Electronic Theses and Dissertations

Date of Award


Document Type


Degree Name

Ph.D. in Chemistry

First Advisor

Jared H. Delcamp

Second Advisor

Nathan I. Hammer

Third Advisor

Ryan C. Fortenberry


University of Mississippi

Relational Format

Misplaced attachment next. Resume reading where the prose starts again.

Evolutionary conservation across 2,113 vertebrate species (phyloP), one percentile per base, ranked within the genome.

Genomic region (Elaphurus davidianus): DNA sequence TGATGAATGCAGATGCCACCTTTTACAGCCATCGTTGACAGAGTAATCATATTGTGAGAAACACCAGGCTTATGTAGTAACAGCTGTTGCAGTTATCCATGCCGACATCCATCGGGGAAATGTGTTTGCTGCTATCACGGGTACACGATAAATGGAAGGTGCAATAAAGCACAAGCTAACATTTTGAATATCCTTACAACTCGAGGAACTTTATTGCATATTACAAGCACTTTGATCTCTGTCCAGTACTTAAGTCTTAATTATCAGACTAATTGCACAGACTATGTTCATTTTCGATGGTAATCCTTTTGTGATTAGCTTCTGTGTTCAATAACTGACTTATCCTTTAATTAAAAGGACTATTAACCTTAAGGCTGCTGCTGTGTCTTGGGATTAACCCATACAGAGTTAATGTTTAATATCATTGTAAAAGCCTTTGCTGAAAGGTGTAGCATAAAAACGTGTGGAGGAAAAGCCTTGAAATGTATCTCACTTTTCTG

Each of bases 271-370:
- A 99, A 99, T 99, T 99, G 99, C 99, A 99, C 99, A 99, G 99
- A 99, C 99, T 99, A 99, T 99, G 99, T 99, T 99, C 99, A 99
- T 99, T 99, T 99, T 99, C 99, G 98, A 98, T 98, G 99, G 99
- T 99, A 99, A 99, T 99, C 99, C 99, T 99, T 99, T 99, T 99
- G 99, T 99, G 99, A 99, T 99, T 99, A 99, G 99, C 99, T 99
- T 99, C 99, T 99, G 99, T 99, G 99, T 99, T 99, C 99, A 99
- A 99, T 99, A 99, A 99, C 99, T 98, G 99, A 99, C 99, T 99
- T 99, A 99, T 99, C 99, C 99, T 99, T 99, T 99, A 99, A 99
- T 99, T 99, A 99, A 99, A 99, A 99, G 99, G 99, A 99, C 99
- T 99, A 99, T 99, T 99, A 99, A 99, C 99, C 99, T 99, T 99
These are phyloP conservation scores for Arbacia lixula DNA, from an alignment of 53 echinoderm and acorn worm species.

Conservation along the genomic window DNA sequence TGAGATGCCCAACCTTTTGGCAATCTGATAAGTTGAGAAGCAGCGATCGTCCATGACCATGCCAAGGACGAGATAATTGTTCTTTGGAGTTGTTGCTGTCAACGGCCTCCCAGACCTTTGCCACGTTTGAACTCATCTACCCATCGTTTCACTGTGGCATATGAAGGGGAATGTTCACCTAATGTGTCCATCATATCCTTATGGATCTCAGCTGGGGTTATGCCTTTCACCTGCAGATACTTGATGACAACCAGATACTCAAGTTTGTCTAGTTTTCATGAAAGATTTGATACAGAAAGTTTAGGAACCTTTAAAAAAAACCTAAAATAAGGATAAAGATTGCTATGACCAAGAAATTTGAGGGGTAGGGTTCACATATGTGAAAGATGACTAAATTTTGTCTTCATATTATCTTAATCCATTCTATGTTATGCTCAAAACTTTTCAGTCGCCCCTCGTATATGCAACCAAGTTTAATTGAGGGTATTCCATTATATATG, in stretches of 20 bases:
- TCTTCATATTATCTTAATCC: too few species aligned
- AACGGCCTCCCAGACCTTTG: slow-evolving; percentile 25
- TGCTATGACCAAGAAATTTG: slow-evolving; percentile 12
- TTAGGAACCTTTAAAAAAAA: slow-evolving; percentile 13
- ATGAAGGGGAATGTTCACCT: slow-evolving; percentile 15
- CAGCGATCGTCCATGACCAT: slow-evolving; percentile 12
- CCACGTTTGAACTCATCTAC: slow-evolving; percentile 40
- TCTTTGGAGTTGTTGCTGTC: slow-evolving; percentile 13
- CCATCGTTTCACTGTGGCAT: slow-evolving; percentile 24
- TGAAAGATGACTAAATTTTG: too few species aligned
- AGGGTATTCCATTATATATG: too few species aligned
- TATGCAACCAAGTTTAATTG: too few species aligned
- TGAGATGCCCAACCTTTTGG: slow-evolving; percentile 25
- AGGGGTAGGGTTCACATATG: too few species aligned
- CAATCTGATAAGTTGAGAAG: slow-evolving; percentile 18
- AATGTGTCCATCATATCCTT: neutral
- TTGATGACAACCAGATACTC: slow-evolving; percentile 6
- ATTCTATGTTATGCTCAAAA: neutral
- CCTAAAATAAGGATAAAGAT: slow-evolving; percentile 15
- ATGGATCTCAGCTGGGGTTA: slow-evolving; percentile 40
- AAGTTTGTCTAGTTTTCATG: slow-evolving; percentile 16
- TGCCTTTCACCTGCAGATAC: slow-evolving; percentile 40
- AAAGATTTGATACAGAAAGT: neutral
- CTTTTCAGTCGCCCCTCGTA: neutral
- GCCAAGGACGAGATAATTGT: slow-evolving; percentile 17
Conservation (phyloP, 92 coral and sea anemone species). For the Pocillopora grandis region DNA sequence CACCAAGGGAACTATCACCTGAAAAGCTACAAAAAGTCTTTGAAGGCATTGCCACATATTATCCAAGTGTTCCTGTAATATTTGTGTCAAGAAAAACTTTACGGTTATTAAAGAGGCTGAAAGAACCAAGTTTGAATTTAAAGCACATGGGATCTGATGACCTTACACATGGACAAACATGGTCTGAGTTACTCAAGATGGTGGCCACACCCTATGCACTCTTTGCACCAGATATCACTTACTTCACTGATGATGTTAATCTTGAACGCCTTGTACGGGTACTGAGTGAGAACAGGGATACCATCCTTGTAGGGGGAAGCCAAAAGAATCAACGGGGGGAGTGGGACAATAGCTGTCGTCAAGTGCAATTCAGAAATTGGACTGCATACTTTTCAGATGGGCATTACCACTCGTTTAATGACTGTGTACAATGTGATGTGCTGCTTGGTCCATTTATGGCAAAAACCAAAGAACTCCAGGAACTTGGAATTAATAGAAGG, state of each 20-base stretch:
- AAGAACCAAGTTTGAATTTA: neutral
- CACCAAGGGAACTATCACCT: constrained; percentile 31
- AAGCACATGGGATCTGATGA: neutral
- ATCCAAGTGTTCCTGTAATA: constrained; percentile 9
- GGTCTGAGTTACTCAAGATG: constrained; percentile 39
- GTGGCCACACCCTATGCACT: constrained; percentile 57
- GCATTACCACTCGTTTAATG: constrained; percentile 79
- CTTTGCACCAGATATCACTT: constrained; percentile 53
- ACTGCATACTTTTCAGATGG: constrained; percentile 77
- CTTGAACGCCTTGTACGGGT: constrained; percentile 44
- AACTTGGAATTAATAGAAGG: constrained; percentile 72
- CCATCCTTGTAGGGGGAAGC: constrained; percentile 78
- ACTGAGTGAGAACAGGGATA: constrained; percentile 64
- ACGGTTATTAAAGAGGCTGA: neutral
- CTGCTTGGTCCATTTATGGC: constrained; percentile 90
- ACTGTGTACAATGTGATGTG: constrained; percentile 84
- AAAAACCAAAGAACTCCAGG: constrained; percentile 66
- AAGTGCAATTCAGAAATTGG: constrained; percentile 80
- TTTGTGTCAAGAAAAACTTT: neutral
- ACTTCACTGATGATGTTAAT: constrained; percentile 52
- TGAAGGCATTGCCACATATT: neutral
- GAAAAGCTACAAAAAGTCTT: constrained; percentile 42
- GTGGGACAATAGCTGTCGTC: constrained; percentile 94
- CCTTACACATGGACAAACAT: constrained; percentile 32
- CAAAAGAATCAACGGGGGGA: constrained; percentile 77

An urgent challenge limiting the improvement of dye-sensitized solar cell (DSC) technology is the availability of chromophores capable of harvesting the full spectrum of solar irradiation; this is especially evident at longer wavelengths. Therefore, the achievable power conversion efficiency (PCE) is effectively capped due to limited photocurrent generation. Molecular design strategies involving proaromaticity and cross-conjugation are employed in this work to facilitate access to low-energy near-infrared (NIR) photons. Utilizing the ubiquitous Donor–p-spacer–Acceptor (D–p–A) architecture, these concepts are studied by incorporating an indolizine donor (RR13 and RR14), and thieno[3,4-b]pyrazine (allowing additional substitution for cross-conjugation, JW1) and thieno[3,4-b]thiophene (AP25) p-spacers. The sensitizers are assessed computationally and systematically characterized. Proaromaticity is shown to reduce optical bandgaps relative to reference dyes in all cases, absorbing photons of energy as low as ~1.38 eV when immobilized on TiO2. As a result, optimized photovoltaic devices (via cosensitization and other photon management strategies) give outstanding photocurrent for allorganic DSCs in excess of 20 mA/cm2 and reach a record 25 mA/cm2 in the case of co-sensitized AP25. Subsequent integration within a sequential series multijunction device (SSM–DSC) results in a high 10.1% PCE and demonstrates practicality as a power source for the water-splitting reaction with 3.9% solar-to-hydrogen efficiency in a cost-effective, precious metal-free system. Finally, our champion NIR organic DSC is shown to be a competitive alternative to benchmark Ru DSCs and market-dominating Si and GaAs PVs as a back subcell in multijunction solar cells due to superior performance under filtered or reduced illumination.



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